Creating Internal Communities. Employees have fun together and intentionally build internal communities that create strong connections between employees based on common interests, company sports teams, charity work, fun runs, etc. They might also strongly encourage cross-departmental collaboration, both formal and informal such as mixed or open workspaces, eating lunch together, etc.

Encouraging Championing. This isn’t the right name, but I don’t know what else to call it. These companies want their employees on social media and vocal in the community. They are more concerned about people not sharing their passion for the company and its mission than they are about people saying the wrong thing. Yet, how many more typical companies actively smother any love their employees have for them by not trusting and discouraging/preventing people from speaking up, speaking out, and sharing their love?

Shedding Blood. People support those who support them, sacrifice for those who sacrifice for them, and shed blood for those who shed blood for them. Few things build loyalty faster than knowing the company is unquestioningly behind them when things get tough.

Celebrating the Love. These companies proudly show off their employee’s love. They have pictures of the tattoos, custom or homemade t-shirts, or whatever on the website and actively use that love to further build the brand identity and culture. Contrast that with companies that would cite the logo tattoo as being against dress code and a violation of the company’s trademark (“Did you get use of the logo approved by marketing and compliance?”)

What do you think?

I’d love to hear your ideas or examples of what these rare companies do that’s so special.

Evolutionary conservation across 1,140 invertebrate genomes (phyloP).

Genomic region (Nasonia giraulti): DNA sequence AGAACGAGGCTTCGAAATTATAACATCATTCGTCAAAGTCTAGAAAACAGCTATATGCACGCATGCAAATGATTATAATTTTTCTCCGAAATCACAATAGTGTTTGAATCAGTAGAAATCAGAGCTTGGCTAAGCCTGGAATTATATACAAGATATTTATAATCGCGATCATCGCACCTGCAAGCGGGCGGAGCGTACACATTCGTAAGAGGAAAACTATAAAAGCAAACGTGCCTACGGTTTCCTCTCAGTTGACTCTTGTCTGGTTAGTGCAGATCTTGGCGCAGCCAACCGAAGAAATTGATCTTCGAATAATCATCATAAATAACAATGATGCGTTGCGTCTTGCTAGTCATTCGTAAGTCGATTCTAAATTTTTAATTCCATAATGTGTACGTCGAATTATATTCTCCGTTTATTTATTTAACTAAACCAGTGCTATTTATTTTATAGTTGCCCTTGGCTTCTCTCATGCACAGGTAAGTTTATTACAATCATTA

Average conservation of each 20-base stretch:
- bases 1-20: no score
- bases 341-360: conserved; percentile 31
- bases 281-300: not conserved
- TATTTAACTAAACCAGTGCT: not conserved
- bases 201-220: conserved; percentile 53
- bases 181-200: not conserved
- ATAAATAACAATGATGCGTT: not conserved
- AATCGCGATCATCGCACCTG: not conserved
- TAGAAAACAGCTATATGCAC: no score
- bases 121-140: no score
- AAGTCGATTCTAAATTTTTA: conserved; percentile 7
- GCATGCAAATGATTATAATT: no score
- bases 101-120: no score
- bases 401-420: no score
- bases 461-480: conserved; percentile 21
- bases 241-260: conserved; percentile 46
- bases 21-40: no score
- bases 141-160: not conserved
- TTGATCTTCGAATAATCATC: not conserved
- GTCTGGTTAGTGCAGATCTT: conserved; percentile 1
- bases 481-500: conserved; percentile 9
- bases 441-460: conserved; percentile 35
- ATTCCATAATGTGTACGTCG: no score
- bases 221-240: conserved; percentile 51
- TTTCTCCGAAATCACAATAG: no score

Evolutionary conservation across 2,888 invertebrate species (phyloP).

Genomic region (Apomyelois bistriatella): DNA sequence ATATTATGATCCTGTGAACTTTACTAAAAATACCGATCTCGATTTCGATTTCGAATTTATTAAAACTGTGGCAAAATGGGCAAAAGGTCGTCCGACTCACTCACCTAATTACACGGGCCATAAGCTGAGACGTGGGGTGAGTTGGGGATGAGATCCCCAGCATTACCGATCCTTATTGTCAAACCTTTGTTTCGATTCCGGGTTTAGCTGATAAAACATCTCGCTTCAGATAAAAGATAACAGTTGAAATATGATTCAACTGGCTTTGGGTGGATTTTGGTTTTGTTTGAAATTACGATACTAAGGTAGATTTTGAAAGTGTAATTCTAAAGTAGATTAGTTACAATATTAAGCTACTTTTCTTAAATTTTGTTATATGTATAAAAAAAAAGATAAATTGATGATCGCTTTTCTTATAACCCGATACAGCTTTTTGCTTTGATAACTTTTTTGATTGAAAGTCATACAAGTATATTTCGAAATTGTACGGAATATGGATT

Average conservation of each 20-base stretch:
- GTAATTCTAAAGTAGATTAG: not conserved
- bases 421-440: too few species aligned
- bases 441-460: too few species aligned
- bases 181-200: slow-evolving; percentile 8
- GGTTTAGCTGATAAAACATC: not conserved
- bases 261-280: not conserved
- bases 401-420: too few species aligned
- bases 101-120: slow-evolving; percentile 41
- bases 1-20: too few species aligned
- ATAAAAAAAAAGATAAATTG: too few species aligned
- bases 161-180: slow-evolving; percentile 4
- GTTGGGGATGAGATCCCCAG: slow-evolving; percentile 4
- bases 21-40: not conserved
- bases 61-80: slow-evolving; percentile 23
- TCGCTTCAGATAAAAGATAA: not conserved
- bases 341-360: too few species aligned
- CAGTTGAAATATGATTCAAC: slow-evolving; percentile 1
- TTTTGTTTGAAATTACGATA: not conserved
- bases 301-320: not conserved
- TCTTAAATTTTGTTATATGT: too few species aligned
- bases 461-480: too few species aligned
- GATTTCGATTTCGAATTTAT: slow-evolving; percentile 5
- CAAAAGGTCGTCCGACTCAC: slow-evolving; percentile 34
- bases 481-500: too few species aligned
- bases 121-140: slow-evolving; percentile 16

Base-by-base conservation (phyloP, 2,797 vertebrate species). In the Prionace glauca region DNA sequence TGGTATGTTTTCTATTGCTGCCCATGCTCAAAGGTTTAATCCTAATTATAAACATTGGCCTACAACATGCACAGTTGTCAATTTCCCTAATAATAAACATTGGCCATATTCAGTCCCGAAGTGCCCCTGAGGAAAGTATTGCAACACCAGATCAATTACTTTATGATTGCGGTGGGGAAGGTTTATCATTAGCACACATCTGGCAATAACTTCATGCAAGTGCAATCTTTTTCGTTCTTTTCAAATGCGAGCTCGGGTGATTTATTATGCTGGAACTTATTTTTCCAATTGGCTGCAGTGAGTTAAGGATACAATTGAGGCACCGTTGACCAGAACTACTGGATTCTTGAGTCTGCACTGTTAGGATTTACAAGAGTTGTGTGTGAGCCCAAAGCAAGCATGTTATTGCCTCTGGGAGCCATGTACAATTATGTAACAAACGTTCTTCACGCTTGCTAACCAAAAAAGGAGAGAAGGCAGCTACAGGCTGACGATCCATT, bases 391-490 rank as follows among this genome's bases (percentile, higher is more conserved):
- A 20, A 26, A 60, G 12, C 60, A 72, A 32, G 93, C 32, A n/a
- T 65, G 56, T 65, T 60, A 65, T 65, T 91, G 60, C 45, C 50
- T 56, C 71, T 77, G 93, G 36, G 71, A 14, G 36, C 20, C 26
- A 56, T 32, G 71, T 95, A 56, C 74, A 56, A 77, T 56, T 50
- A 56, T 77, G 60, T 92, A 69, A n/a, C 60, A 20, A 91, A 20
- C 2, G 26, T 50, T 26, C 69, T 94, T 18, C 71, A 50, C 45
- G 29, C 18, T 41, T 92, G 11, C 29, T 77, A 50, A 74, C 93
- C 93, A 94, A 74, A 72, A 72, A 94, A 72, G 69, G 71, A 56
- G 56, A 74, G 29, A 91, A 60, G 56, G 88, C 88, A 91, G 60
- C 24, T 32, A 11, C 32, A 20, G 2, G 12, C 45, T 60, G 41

[Photo Credit: By THOR via Wikimedia Commons]

what if it’s not about employee engagement?

Work SucksEmployee engagement is a HUGE issue. But… maybe the problem is we’re focused on the wrong thing. Maybe disengagement is a symptom and we keep trying to fix people rather than addressing the underlying causes. Maybe it’s not as hard as we think. Maybe it’s not even really about engagement.

What if it’s about the employee experience?

Computer programmers place a big emphasis on creating a great user experience. They call it UX and know if the user experience is poor, people will stop being users and go find better software. Marketing and sales folks spend time fretting over the customer experience (aka CX). They know that customers will stop being customers if the experience is too difficult. UX and CX are huge issues and are given considerable attention.

Companies are slowly (oh, so slowly) catching on to the idea that they are competing for candidates. Talented candidates have options and if the application process is too painful, they’ll immediately go somewhere else. So, we’re hearing more and more about the candidate experience.

But we don’t hear much being said about the employee experience (call it EX). EX is made up of all the things that help or get in the way of employees getting their work done: management, their supervisor, rules and policies, work processes, work environment, culture, co-workers, etc. Does their daily work experience make them feel frustrated, angry, defeated, or hopeless? Or do they feel empowered, responsible, supported, and valued?

This is not just a human issue, not just an engagement issue, this is a business issue. Business gets done for, through, and by people and it’s been said that the customer experience never exceeds the employee experience. It’s a simple formula: CX<EX. How a company thinks about and treats its employees has a direct impact on how employees think about and treat customers which has a direct impact on how customers thing about and treat the company which has a direct impact on business results. In short: